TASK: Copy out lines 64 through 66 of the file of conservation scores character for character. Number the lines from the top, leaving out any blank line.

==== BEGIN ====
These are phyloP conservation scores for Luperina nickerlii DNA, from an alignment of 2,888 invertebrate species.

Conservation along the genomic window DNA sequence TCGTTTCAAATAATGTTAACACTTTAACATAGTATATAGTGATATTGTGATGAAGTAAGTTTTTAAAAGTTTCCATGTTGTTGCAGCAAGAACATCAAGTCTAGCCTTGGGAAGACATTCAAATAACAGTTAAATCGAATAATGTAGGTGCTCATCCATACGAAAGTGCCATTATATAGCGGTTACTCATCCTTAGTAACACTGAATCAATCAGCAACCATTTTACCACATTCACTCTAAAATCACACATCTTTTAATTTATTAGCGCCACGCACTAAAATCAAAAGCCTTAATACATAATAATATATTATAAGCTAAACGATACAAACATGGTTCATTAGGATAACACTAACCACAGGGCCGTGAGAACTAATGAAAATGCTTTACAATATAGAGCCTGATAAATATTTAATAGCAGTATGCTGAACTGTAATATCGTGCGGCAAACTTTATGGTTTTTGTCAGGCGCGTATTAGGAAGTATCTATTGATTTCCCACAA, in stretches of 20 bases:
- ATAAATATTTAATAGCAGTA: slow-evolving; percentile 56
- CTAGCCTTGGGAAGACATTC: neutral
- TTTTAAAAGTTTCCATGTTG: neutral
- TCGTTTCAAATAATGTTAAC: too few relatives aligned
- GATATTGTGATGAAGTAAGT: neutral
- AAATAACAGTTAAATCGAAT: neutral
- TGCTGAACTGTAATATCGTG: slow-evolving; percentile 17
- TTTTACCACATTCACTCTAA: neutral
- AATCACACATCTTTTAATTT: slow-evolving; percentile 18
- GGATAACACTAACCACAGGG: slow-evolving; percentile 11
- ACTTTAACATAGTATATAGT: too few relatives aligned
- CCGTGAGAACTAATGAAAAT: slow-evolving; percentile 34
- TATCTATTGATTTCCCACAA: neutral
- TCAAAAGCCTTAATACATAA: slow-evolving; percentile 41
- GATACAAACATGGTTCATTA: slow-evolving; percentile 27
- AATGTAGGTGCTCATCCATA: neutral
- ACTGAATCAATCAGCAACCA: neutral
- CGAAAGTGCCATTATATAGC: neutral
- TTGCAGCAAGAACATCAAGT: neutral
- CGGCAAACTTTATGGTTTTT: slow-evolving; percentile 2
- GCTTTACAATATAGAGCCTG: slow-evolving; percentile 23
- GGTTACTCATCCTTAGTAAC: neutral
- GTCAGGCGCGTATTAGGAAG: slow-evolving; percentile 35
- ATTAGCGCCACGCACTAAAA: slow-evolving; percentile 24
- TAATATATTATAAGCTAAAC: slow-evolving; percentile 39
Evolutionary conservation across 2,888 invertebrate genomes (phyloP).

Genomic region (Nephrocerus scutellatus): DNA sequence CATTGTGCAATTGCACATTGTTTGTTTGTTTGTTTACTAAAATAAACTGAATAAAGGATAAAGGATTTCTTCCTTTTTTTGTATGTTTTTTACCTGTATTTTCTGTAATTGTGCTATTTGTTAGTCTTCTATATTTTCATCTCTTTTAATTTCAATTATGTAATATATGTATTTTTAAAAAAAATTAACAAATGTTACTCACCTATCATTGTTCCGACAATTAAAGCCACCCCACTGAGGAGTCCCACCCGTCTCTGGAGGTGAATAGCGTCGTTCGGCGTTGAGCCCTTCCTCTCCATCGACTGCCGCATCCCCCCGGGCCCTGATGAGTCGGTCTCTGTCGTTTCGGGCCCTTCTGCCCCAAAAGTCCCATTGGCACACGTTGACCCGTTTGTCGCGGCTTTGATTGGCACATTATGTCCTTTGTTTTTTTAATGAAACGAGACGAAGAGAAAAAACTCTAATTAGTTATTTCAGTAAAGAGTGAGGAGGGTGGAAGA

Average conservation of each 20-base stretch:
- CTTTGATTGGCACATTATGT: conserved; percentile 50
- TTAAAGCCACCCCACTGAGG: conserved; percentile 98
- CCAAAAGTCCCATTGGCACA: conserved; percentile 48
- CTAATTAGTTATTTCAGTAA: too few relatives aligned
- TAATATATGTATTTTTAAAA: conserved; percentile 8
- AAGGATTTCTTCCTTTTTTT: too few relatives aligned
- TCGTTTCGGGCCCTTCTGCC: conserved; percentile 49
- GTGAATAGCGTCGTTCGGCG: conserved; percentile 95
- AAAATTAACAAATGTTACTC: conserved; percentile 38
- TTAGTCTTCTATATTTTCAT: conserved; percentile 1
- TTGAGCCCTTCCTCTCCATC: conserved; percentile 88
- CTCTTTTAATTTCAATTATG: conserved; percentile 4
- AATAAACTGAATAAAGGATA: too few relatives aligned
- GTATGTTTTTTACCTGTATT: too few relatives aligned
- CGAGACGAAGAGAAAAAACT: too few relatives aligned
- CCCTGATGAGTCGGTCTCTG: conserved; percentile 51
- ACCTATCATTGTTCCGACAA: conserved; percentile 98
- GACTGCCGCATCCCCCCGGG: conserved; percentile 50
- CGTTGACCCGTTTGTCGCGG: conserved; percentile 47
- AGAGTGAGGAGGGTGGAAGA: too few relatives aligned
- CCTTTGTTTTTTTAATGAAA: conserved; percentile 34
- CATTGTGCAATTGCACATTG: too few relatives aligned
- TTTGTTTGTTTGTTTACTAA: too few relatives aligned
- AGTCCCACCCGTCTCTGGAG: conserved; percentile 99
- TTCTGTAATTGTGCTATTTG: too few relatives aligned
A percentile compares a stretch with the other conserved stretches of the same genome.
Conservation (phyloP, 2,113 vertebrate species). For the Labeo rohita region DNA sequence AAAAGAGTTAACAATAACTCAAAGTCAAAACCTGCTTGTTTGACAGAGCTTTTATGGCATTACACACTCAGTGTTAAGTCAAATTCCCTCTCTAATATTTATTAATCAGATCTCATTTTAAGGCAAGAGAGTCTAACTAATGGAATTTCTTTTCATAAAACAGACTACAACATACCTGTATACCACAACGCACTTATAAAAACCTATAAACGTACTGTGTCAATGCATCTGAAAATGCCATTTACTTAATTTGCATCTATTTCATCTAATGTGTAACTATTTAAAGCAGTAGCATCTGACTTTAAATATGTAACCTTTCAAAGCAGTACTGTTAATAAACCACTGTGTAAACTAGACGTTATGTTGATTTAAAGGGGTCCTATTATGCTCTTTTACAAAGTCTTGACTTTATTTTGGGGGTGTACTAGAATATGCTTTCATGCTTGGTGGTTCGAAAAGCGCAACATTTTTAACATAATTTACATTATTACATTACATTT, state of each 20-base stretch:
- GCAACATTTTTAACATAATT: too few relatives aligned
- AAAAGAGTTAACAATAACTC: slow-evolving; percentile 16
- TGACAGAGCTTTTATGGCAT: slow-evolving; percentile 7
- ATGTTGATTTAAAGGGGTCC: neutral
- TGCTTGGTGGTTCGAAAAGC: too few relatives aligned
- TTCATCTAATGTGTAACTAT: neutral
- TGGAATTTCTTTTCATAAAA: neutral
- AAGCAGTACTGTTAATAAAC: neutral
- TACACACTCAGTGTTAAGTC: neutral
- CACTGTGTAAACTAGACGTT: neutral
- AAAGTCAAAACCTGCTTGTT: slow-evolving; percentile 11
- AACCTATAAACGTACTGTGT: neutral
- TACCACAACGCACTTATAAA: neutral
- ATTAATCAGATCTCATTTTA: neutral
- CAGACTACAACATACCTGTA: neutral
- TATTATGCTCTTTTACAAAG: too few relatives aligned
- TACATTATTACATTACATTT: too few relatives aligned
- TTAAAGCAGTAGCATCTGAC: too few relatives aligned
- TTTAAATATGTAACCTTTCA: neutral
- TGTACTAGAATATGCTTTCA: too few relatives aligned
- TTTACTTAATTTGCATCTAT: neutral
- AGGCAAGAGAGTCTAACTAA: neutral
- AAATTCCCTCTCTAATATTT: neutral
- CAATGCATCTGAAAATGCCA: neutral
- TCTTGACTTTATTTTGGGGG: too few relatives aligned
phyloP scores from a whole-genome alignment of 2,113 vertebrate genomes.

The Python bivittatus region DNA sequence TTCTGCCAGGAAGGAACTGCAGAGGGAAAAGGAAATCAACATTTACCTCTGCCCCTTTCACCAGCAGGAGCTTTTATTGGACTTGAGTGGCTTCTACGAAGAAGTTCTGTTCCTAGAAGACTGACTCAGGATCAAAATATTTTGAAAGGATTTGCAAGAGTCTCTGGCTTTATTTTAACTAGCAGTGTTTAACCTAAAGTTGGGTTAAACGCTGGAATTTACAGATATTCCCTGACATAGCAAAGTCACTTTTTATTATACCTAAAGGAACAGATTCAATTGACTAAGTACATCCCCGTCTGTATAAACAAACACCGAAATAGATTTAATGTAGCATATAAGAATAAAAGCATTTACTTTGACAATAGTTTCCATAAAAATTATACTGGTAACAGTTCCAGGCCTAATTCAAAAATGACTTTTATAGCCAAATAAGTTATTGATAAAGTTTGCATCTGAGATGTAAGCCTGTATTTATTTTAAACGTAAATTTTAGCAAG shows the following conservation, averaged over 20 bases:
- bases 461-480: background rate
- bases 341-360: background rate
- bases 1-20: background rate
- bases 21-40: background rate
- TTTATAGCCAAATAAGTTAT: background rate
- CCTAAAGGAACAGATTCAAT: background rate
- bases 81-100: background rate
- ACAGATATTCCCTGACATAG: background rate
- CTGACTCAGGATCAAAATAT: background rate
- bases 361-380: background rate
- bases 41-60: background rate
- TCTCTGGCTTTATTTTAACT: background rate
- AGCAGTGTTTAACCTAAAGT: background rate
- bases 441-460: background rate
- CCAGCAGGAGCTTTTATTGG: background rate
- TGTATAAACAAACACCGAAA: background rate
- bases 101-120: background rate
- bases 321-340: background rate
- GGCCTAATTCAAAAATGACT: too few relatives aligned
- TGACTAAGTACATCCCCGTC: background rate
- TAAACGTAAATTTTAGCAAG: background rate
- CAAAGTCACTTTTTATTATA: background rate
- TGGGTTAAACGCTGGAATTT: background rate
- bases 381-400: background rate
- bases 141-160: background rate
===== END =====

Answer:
- TGGAATTTCTTTTCATAAAA: neutral
- AAGCAGTACTGTTAATAAAC: neutral
- TACACACTCAGTGTTAAGTC: neutral